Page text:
Who is Andvari?

What we know from myth, history, and inspiration

By Galina Krasskova and Fuensanta Plaza.

In the name of Andvari, Forger of consciences, may I never mistake what is mine by accident for what is mine by right.

Andvari1Little is known of Andvari in ancient Norse texts. He is one of the Duergar, and His name, according to Rudolf Simek, means “the careful one.”[1] The Reginsmal tells how He, in the guise of a fish, was caught by Loki and had His hoard taken from Him. Andvari made no great resistance to this theft until Loki also took a gold ring, which Andvari warned was cursed; and cursed it was, bringing about the downfall of those who laid claim to it.

In Pathwalker’s Guide to the Nine Worlds, Raven Kaldera mentions that “…Andvari seems fonder of humans than many others of the Duergar. Indeed, He is an odd Duergr, much given to wandering about in His earlier days.” And from The Jotunbok comes the delightful story Andvari’s Bride, as told by Loki to Elizabeth Vongvisith, which is included in this devotional as well. That is all. Aside from a few references to the creation of the world, the winning of Freya’s necklace and several of Loki’s exploits, Duergar as a whole are seldom mentioned and Andvari not at all, save for the tale of the Ring.

For those of us who honor Him, though, Andvari has many, many valuable lessons to teach: lessons about proper utilization of resources, about exchange, value, frugality, integrity, mindful consumption, and most of all about healing one’s relationship with money. In a culture rife with overconsumption, wastefulness and complete ignorance about the sacredness of money, Andvari’s lessons are of utmost importance. He waits like the salmon in the pool for those wise enough to seek Him out. To those He will teach hard lessons … hard but invaluable ones. He will forge understanding and in doing so, teach His devotees to forge luck as gleaming, rich and long-lasting as the gold that He and His brethren craft. We also feel it necessary to point out that another facet of Andvari, hardly touched upon here, is that of the Craftsman. When that facet of His nature and the facet of ownership collide, one gets a fleeting impression of a power and danger that feel oddly related to that of Wayland the Smith—and because Andvari is the connection of Earth and Fire, to Surt also.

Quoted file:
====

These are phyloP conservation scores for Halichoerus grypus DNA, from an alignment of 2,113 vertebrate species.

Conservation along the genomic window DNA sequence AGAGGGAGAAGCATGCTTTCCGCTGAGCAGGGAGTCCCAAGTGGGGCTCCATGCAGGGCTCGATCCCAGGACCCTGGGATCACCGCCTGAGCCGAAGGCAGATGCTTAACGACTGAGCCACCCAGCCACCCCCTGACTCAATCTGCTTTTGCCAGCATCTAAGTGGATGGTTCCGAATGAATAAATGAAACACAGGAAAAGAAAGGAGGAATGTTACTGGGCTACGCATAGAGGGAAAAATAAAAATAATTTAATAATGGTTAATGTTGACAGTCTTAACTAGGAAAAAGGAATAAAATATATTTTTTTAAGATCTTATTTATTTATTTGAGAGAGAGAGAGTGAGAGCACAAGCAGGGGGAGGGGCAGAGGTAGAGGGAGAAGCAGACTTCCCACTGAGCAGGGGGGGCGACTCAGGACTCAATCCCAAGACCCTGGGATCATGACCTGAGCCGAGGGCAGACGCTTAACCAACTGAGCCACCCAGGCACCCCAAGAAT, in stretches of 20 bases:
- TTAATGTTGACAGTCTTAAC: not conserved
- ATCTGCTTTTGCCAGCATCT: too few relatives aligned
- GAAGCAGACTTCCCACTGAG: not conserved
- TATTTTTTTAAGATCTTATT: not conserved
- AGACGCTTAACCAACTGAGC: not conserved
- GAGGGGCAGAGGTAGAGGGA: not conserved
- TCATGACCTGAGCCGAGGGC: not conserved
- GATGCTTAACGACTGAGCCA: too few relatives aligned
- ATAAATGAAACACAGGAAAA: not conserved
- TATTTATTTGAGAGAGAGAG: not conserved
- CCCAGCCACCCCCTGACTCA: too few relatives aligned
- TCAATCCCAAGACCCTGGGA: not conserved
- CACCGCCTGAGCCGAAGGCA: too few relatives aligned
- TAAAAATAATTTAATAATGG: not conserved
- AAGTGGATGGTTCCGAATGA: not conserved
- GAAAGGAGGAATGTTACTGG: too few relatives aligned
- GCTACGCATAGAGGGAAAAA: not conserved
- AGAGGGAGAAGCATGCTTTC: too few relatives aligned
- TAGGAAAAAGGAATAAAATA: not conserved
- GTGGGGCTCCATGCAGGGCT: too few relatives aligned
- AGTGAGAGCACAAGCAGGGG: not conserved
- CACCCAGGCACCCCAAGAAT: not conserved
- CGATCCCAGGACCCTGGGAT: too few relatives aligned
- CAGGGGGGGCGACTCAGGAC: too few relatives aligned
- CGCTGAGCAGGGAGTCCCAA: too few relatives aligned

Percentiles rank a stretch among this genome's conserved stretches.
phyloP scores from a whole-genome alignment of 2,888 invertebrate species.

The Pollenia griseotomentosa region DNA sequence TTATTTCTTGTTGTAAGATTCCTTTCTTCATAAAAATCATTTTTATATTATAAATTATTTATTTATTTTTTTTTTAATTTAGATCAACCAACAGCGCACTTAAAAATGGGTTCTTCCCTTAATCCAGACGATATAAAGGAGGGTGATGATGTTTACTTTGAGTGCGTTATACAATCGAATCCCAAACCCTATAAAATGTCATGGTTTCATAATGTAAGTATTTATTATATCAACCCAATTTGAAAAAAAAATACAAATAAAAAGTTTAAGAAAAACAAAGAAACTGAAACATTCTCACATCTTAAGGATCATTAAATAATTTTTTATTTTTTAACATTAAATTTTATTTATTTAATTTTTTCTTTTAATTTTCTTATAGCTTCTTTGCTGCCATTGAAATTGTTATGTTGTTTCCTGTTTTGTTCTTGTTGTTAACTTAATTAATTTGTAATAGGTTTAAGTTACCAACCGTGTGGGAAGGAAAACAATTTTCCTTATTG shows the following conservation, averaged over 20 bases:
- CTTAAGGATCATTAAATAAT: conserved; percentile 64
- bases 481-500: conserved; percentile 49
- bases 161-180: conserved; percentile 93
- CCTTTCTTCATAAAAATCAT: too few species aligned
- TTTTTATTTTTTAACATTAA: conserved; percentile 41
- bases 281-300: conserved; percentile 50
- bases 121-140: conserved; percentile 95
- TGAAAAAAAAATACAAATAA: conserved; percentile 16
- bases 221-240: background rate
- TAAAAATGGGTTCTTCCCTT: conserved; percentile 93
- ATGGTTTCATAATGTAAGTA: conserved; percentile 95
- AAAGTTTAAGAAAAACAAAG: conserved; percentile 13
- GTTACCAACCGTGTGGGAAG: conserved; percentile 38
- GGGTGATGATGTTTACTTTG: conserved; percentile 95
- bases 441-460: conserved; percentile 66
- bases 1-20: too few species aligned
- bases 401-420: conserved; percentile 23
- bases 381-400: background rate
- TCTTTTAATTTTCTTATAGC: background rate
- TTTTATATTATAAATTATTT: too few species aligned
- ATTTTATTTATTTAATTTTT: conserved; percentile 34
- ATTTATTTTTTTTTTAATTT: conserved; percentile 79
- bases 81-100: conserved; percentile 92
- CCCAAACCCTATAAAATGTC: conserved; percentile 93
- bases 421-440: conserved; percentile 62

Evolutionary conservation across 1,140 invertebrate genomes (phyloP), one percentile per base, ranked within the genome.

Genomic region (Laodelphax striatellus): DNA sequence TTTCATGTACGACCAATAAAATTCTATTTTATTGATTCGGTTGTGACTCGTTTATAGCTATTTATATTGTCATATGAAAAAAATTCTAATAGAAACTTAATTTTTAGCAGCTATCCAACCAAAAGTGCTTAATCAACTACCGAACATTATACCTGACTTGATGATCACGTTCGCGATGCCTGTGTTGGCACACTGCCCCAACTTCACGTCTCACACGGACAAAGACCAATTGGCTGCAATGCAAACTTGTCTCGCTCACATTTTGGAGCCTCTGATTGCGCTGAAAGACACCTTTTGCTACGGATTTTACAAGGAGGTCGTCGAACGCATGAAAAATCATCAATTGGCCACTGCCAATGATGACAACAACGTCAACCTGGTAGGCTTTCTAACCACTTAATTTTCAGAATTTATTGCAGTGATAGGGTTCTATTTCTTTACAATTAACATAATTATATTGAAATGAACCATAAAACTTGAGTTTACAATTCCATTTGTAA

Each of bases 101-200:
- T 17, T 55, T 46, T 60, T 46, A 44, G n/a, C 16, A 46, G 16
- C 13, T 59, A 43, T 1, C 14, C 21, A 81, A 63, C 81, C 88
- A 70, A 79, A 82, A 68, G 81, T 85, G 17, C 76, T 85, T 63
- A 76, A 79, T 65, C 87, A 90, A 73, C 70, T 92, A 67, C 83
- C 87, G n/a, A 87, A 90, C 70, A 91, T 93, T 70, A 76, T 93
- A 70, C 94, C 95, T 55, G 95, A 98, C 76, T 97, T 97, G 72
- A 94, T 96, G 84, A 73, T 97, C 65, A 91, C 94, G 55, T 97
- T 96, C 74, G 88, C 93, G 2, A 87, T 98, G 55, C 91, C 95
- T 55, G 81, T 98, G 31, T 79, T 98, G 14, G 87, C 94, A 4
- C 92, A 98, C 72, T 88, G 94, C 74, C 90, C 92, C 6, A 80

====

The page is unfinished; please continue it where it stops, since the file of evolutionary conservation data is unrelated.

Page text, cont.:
We do not know of many Heathens or Norse Pagans who honor Andvari. He is one of those sacred Beings whose wisdom has been lost in the pages of surviving lore, whose power has been long neglected. This, therefore, is our attempt to Honor Him, and to give Him thanks for all He has taught us, for all He has given us, and for His endless patience with us. May it please Him.

Artwork by Victor Lam-Art

[1] Simek, Rudolf, (1993). Dictionary of Northern Mythology. UK: D. S. Brewer, p. 16.